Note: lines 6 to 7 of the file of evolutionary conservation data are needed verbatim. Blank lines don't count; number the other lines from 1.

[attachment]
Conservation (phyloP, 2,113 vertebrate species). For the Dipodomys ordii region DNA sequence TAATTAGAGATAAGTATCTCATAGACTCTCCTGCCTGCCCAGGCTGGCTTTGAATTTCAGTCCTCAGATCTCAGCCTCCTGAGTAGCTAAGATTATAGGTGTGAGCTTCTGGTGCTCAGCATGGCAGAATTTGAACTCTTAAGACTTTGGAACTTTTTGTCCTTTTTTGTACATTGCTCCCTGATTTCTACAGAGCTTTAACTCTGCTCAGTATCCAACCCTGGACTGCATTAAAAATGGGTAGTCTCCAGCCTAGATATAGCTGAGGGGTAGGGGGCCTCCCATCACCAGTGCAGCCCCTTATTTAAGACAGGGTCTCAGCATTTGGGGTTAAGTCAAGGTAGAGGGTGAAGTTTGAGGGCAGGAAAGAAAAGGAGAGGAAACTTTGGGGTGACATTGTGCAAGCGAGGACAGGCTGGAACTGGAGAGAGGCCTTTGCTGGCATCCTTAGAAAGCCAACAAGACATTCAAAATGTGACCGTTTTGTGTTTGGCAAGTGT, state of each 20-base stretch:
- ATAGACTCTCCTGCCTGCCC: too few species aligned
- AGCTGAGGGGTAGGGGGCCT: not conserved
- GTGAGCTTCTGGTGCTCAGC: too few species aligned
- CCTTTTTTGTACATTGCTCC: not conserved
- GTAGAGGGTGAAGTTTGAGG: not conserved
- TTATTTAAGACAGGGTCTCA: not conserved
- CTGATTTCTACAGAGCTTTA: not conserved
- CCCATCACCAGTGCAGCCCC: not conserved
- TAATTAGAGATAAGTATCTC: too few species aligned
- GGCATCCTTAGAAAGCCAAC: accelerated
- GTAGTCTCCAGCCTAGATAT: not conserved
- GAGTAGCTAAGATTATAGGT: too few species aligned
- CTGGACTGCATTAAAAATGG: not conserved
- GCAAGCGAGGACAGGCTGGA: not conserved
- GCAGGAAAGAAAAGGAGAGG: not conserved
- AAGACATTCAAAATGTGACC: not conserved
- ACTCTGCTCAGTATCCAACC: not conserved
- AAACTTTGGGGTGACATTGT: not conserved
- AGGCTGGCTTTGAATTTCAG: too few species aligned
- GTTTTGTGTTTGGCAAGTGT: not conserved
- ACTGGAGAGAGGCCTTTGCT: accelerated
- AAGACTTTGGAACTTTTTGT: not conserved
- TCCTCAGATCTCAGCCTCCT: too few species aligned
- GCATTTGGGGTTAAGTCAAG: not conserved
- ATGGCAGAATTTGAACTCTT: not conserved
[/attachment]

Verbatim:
- GTAGAGGGTGAAGTTTGAGG: not conserved
- TTATTTAAGACAGGGTCTCA: not conserved